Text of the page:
A Russian Lesson using Google Earth VR
This session was led by Olga Klimova-Magnotta Professor in Slavic Languages and Literature. After initial discussion and a useful visit to the room, we settled on a series of activities for her two Russian classes looking at “People: Appearance and Personality” (Int.) and Family Photo album (Elem.)
The brief to students was to “…travel to Moscow using Google Earth VR to meet with our Russian pen pal, with whom we have been corresponding through emails/social media.” Ahead of the session we visited specific places on the map in advance and created a short narrative about what their Russian friend looks like and what they might be wearing. Our hope was to have the students find these people on the map using a series of descriptions (and the info for the location of the meeting). In class, they would be working in pairs helping each other to find this person. We also planned a “pretend” phone call from this Russian friend and describing the people next to them in order to better help the American student in finding them.
We thought about the length of time that this might take and how useful it would be as an activity. One of the issues in preparing the session was that the information in Google Earth (for desktop) was inconsistent with Google Earth VR, so sometimes made finding the people quite challenging. On the whole the session was very successful with most groups finding at least two or three of the four people. They were able to describe what people were wearing and celebrated when they found them.
- Students commented that they had some challenges, including getting use the VR where they had no previous experience.
- It was difficult to find the exact frame depicted on streetview, this required a degree of skill with Google Earth VR.
- Comments were that this was a fun engaging session
- Students were using their language skills
- Some students went “off piste” to visit other landmarks, including the inside of a gallery and a church (whilst remaining in Moscow).
My name is Yuxi, one of the student worker in the Askwith Kenner Global Languages and Culture room. I’m a first-year undergrad student from the Big Apple currently studying business here at Carnegie Mellon.
First Experience With VRWhen I read about the Global Languages and Culture Room, I was very intrigued. When I thought of VR, the first thing that popped up in my mind were games. I was surprised that VR technology can be used to educate students on culture and promote global experience. On top of that, I had never tried VR before arriving, so I was very excited. To get started, Stephan introduced me to the “First Contact” VR tutorial on the Oculus Rift. It featured a friendly robot guide who showed the user the basic of using the controllers and how the user can interact with it. Through fun little virtual objects like butterflies and rockets, I learned to use the controller to perform actions like picking up an object or pushing a button. Though the tutorial was short, I was able to learn all the basics I needed to start exploring the other programs Oculus has to offer. Since then, I have had a lot of fun trying out all the different experience the room offers, such as Google Earth VR, Coco VR, 360 music videos, as well as numerous documentaries.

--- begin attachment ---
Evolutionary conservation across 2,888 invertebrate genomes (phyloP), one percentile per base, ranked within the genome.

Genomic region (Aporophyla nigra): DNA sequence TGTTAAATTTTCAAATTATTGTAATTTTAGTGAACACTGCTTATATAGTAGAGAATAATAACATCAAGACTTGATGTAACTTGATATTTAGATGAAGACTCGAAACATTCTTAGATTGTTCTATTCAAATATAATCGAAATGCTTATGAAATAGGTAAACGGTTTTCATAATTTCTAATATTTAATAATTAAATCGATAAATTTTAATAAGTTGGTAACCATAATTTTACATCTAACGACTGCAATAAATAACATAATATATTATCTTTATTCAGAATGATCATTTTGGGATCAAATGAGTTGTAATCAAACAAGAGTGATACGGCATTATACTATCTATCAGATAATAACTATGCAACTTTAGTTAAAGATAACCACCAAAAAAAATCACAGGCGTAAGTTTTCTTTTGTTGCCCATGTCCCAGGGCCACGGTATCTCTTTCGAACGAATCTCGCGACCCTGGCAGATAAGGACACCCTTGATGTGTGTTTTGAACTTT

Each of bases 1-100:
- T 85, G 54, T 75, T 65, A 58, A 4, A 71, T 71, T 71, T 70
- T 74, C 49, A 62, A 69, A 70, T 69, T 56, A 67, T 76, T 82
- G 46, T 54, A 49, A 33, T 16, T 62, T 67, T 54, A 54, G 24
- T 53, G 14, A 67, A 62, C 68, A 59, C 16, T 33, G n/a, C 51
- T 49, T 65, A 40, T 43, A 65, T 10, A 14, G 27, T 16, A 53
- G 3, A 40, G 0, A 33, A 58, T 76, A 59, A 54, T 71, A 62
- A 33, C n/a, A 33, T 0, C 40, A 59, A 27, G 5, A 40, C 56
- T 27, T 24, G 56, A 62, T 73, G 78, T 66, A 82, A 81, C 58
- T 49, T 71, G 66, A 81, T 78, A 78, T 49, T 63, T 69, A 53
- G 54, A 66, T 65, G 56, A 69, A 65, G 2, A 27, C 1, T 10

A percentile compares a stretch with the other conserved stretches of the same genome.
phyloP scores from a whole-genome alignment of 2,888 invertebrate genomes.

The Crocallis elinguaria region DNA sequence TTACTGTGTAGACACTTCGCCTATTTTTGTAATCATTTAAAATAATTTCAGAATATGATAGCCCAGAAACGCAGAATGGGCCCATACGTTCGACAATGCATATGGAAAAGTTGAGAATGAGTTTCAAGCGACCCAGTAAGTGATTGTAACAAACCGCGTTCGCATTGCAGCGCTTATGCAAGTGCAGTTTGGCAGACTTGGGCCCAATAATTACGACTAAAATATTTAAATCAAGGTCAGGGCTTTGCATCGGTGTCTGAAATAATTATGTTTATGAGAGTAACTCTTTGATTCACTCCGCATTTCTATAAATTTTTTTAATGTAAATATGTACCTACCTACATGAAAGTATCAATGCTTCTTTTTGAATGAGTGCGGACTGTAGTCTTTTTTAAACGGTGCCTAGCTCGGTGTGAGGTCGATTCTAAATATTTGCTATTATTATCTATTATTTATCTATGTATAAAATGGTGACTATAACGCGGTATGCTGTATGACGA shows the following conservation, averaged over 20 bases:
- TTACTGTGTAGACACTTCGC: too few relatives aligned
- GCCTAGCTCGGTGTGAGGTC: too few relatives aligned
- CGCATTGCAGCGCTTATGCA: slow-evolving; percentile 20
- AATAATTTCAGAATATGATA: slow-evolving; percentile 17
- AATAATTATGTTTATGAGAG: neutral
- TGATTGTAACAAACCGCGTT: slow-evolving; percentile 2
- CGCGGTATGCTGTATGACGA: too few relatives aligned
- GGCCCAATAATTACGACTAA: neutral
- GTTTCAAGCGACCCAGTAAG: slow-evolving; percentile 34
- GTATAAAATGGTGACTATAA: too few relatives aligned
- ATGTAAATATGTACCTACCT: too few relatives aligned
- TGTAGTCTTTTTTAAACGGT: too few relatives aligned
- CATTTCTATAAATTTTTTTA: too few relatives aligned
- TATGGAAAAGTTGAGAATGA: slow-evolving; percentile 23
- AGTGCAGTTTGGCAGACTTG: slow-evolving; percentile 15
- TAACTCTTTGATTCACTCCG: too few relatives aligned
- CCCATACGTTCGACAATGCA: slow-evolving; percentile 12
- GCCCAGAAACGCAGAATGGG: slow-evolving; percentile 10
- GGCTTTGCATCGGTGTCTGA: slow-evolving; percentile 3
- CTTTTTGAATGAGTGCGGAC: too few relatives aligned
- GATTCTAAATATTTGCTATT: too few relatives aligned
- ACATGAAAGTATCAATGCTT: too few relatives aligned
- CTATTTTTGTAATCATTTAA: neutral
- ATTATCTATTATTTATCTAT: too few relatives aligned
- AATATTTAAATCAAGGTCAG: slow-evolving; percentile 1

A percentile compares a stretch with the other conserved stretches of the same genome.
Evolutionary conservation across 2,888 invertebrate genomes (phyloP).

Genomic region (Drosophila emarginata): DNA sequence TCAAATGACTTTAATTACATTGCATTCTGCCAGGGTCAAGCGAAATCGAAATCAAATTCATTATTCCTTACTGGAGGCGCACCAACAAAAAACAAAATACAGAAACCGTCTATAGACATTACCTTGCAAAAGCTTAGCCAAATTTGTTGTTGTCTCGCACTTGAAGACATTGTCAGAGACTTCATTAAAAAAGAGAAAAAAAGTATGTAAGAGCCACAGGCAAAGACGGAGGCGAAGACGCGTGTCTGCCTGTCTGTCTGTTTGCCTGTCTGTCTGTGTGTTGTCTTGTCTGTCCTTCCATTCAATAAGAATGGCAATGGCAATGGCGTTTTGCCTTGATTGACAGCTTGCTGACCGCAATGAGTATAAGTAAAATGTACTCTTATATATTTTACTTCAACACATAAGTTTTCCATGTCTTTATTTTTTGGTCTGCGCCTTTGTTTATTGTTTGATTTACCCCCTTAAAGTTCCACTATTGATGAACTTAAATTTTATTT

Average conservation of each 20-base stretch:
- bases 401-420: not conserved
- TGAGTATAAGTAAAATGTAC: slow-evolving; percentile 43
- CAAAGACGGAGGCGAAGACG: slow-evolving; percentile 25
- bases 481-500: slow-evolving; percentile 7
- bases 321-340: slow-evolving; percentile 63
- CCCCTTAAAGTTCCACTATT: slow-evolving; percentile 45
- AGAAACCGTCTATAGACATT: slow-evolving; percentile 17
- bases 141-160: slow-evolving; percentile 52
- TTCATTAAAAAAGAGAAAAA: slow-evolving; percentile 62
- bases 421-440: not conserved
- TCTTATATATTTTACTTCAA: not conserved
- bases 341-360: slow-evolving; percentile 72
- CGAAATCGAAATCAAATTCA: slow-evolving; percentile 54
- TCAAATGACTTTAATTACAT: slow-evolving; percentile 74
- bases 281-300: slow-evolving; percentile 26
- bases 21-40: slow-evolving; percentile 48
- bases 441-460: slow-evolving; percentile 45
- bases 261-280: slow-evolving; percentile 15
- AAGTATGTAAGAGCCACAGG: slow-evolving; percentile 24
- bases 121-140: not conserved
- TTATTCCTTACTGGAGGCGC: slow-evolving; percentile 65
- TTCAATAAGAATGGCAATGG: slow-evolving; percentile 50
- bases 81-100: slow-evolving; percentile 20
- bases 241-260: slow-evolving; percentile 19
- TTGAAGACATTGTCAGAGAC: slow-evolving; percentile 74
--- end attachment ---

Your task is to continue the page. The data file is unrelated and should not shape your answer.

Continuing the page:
Visitor ExperiencesAs a student worker, part of my job is to show visitors around the room. I especially love showing them the VR experience and often, they come into the room never having experienced VR like me.
One faculty member tried Coco VR because her son was a big fan of Coco and he was going to be dressed up as the main character, Miguel, for Halloween. After completing the Oculus VR tutorial, she was ready to explore the world of Coco. She excitedly pointed out the familiar characters and settings as she walked around the virtual town. A friend of mine also explored the room. He was especially excited about Google VR and was able to ‘fly over’ his mom’s hometown in Korea using the HTC Vive. It was not only nice for him to be able to virtually visit Korea and it was also convenient because the Vive was able to accommodate his glasses. He also enjoyed the rollercoaster game on the Oculus and described it as feeling very real. I believe there are endless possibilities when it comes to the future of VR and everyone should definitely give it a try! Be sure to visit the Global Languages & Culture Room during our open hours.
It was nice to connect the in-class readings and discussion to a more immersive experience. Remi A. Van Companole – Associate Professor – Second Language Acquisition and French & Francophone StudiesI think there are some really interesting possibilities for learners as well as for the educators in terms of exploring content that is current available but also (and maybe more importantly) creating new content. One student is working on an idea for a senior thesis in linguistics following their visit to the room. Students reflected on the surprising nature of the experience, for all of them, this was their first experience of using VR. They enjoyed the immersion and the sensation of flying in Google Earth, but more importantly appreciated the ability to pinpoint exact locations and explore them from different vantage points. We shared these experiences as a group and it was just as important for the students to enter into discussion and “exit” the experience in a thoughtful way, much like a diver decompressing before rising to the surface.